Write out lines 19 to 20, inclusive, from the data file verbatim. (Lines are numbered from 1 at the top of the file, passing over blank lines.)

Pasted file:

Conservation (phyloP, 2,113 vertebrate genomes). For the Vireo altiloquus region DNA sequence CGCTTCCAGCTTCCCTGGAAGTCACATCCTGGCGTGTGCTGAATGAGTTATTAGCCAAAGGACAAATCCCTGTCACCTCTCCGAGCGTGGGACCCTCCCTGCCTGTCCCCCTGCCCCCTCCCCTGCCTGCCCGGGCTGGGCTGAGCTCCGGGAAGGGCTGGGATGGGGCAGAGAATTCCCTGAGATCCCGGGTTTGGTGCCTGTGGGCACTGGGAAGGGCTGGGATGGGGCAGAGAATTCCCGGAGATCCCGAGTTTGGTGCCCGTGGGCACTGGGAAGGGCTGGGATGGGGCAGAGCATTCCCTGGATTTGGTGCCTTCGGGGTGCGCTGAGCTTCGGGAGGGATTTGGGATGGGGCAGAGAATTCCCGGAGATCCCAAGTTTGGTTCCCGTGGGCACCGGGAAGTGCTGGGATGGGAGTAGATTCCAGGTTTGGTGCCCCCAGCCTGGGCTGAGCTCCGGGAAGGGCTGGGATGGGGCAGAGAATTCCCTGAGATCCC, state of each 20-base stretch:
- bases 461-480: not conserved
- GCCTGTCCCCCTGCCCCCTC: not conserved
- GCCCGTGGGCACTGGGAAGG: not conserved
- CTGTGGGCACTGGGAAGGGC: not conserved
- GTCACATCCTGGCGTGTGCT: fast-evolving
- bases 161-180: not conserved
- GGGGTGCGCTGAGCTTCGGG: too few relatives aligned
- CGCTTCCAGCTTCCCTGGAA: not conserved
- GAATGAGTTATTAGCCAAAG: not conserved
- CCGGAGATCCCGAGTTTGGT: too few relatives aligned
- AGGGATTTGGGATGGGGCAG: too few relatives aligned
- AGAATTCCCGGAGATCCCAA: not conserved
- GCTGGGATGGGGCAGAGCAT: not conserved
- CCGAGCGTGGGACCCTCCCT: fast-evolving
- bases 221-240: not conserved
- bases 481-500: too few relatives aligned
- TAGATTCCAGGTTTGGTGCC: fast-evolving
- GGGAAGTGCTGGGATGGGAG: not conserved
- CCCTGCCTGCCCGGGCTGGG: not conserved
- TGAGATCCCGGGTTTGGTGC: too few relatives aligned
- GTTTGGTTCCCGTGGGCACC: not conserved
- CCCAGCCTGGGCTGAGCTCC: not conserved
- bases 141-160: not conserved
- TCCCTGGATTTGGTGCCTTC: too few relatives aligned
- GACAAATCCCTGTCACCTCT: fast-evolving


- GGGAAGTGCTGGGATGGGAG: not conserved
- CCCTGCCTGCCCGGGCTGGG: not conserved